The world's best tennis players my photos, my words

Each August I spend a few days watching and photographing the world's best tennis players competing in the Western & Southern Open Tennis Tournament in Cincinnati. And each September I use the new photos as my featured gallery on my web site.

The Western & Southern Open is about as close to a Grand Slam tennis tournament as an event can get. It's one of only nine tournaments in the world where the top men and women play simultaneously at the same site: the four majors (Australian Open, French Open, Wimbledon and the U.S. Open), and combined ATP Masters 1000 and WTA Premier events in Rome, Madrid, Miami and Indian Wells, Calif., along with Cincinnati.

The Cincy tournament is two weeks before the U.S. Open, the final Grand Slam of the year, so all the top players from the ATP and WTA typically flock to Cincinnati to hone their games for New York.

Kei Nishikori (Japan), ranked seventh in the world, on the practice court.

It’s a big deal.

But this year the Olympics tennis competition, held in Brazil the week before the Cincinnati tournament, threatened to weaken the field. Roger Federer, a seven-time winner of the tournament, had to miss the Olympics and is taking the remainder of the year off to strengthen his surgically repaired knee. Novak Djokovic, the world’s top-ranked men’s player, pulled out of Cincinnati a few days before the tournament began, claiming a wrist injury after losing early at the Olympics. Serena Williams, the world’s top-ranked women’s player, had not entered Cincinnati because she planned to compete in the Olympics and stay for the second week of the Games. But after losing early at the Olympics, she accepted a wild card into the Cincy tournament after realizing her ranking (and the number one seed for the U.S. Open) would be in jeopardy if she skipped Cincy. Then she withdrew again after arriving in Cincinnati, practicing one morning and deciding her shoulder was too sore to play.

Simona Halep (Romania), ranked fourth in the world.

So the tournament didn’t have everyone who would usually be there, and some of the top players were fatigued after a week in Brazil, but 18 of the top 20 men and 17 of the top 20 women started the tournament. It was still a “can’t miss” event for tennis fans.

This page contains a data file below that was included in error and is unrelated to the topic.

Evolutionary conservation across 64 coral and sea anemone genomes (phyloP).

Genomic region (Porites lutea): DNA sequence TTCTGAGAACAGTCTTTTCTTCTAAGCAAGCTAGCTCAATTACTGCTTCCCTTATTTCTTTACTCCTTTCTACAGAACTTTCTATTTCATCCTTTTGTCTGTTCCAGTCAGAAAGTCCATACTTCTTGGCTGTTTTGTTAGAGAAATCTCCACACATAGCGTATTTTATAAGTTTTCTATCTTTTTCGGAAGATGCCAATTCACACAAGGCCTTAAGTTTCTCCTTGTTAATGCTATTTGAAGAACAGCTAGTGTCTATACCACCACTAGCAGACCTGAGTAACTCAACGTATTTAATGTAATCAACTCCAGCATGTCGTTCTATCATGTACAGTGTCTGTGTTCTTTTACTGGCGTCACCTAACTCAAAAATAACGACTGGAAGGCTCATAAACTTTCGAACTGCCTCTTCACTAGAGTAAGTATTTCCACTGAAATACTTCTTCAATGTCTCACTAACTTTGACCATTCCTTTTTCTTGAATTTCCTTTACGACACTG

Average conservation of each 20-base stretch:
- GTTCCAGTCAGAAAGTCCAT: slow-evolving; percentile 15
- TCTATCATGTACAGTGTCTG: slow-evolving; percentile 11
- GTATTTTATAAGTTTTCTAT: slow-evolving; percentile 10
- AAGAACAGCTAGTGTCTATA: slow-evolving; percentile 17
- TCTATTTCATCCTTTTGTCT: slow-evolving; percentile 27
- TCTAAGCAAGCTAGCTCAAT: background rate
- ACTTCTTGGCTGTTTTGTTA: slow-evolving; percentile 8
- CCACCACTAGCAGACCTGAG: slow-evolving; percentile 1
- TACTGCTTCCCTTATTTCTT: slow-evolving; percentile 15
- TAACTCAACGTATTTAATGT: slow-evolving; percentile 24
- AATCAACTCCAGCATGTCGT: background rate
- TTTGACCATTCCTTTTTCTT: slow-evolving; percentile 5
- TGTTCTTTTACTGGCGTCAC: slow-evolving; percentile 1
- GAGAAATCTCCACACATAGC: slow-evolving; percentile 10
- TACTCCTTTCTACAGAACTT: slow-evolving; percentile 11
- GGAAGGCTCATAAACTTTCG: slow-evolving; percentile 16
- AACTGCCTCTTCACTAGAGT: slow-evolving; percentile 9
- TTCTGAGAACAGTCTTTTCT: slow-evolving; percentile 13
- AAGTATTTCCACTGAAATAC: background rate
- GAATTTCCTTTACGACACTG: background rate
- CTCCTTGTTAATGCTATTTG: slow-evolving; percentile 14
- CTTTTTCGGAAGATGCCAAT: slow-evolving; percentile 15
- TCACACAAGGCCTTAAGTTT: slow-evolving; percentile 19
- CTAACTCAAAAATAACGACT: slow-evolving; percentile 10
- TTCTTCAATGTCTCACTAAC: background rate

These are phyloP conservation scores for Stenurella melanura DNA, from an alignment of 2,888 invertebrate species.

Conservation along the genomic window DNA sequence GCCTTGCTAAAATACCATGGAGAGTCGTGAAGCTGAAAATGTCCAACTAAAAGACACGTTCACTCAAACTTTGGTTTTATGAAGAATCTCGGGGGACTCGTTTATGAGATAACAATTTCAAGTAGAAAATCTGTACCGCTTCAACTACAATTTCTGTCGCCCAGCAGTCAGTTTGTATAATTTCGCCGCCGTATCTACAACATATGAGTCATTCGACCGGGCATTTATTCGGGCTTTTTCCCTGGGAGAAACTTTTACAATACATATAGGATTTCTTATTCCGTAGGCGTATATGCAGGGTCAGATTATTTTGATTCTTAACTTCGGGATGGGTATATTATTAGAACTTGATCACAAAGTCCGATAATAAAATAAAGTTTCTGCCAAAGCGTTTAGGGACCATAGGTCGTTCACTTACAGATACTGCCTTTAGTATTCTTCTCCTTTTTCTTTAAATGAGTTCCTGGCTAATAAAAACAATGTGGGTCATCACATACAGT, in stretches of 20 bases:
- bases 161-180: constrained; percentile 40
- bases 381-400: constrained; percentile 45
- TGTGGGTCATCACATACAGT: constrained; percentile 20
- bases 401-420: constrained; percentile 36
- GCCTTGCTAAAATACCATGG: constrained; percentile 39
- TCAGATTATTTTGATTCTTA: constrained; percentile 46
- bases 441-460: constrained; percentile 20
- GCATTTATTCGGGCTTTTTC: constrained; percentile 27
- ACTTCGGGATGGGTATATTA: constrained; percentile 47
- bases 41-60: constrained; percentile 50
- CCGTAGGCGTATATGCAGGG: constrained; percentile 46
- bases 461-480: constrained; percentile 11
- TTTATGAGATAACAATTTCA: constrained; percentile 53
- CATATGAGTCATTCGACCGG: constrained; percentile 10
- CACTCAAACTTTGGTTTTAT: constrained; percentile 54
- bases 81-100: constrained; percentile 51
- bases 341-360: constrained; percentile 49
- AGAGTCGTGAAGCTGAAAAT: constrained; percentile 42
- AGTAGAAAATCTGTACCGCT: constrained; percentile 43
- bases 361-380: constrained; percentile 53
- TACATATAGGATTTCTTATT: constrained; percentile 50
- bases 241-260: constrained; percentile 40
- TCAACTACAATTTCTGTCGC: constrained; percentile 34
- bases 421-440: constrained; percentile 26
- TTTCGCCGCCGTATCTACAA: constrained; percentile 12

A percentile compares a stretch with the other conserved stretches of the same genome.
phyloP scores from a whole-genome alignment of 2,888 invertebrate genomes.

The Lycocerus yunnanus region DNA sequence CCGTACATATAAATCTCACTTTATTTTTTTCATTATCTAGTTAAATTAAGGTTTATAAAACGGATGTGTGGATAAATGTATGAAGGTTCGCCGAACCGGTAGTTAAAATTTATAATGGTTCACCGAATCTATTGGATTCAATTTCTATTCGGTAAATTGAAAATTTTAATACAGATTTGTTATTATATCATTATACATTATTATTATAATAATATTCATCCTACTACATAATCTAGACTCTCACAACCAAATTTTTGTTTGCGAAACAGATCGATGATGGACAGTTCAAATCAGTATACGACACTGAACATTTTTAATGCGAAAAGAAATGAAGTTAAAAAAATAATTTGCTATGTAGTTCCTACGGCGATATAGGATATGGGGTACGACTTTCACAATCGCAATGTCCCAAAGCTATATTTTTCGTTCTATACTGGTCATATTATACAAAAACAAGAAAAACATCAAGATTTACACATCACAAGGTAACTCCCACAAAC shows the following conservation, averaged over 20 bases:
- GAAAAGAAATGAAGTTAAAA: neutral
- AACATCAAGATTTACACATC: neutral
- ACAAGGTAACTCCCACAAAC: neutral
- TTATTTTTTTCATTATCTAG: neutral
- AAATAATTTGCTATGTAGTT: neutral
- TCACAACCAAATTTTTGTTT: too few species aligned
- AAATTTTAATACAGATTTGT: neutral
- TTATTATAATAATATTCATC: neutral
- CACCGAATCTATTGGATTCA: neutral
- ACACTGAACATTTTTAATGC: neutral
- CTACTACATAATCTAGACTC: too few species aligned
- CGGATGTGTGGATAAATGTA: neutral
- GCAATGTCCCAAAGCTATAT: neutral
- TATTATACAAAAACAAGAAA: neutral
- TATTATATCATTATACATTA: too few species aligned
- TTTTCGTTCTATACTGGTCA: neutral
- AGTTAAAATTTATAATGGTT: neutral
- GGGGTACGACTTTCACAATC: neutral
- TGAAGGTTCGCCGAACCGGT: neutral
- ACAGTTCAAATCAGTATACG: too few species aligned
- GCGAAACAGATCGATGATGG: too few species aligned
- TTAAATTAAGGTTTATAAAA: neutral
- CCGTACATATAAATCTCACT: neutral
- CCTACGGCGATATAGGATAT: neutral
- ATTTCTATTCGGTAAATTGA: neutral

This year I attended day-session matches the first three days of the tournament and suffered through periods of very heavy rain all three days. It was so bad that the large dirt parking lot used by the tournament turned into a swamp, with mud and standing water much deeper than the tops of my shoes. By Wednesday tournament officials decided to close the on-site parking and use paved off-site lots instead. Unfortunately for me, the decision was made and communicated after I arrived so I had a third day in the mud.

But the matches that were played between storms were fun to watch, and fun to photograph. The featured gallery on my web site includes 88 photos of 52 players.

On the courts in Cincinnati

Rafael Nadal, background photo, had been out for months with a wrist injury before playing the Olympics in Brazil. He lost in the semifinals in singles and won the doubles, spending many hours on the court. He arrived in Cincinnati ranked fifth in the world, but he looked fatigued and lost in the second round.

Below are photos of some of the other players at the Western & Southern Open. Rankings cited are from the start of the tournament.

Jo-Wilfried Tsonga (France), ranked 10th
Size difference: Reilly Opelka, a 6-11+ 18-year-old from the United States, and Jo-Wilfried Tsonga of France, who is only 6-2, stand with the umpire before the start of their match. Opelka is the tallest player to ever participate on the pro tennis tour.
Reilly Opelka (United States), an 18-year-old who turned pro this year and is the tallest professional player at 6-11+.
Kei Nishikori (Japan), ranked seventh
Simona Halep (Romania), ranked fourth
Milos Raonic (Canada), ranked sixth
Gael Monfils (France), ranked 11th
Dominic Thiem (Austria), ranked ninth
Steve Johnson (United States), ranked 23rd
David Ferrer (Spain), ranked 12th
Pablo Cuevas (Uruguay), ranked 19th.
Marcos Baghdatis (Cypress), ranked 44th
Grigor Dimitrov (Bulgaria), ranked 34th
Feliciano Lopez (Spain), ranked 18th
Elina Svitolina (Ukraine), ranked 19th
John Isner (United States), ranked 22nd
Marcel Granollers (Spain), ranked 46th
Belinda Bencic (Switzerland), ranked 27th
Jiri Vesely (Czech Republic), ranked 50th
Andrea Petkovic (Germany), ranked 42nd
Roberto Bautista Agut (Spain), ranked 17th
Lucie Safarova (Czech Republic), ranked 28th
Richard Gasquet (France), ranked 15th
Christina McHale (United States), ranked 59th
Misaki Doi (Japan), ranked 38th
Timea Babos (Hungary), ranked 41st
Nicolas Mahut (France), ranked 42nd
Mikhail Youzhny (Russia), ranked 68th
Annika Beck (Germany), ranked 44th
John Millman (Australia), ranked 91st
Mischa Zverev (Germany)
Pablo Carreno Busta (Spain), ranked 48th
Adrian Mannarino (France), ranked 58th
Alison Riske (United States), ranked 70th
Bernard Tomic (Australia), ranked 21st
Joao Sousa (Portugal), ranked 36th
Kiki Bertens (Netherlands), ranked 22nd
Alize Cornet (France), ranked 59th
Taylor Fritz (United States), ranked 54th
Sara Errani (Italy), ranked 32nd
CoCo Vandeweghe (United States), ranked 33rd
Jeremy Chardy (France), ranked 53rd
Caroline Garcia (France), ranked 30th
Daria Gavrilova (Australia), ranked 47th
Sam Querrey (United States), ranked 29th
Kevin Anderson (South Africa), ranked 24th
Alexandr Dolgopolov (Ukraine), ranked 37th
Anna Karolina Schmiedlova (Slovakia), ranked 57th
Jelena Ostapenko (Latvia), ranked 39th
Julien Benneteau (France)
Nicolas Almagro (Spain), ranked 47th
Jared Donaldson (United States)
Created By
Pat Hemlepp


All photos and text: © Copyright - Pat D. Hemlepp

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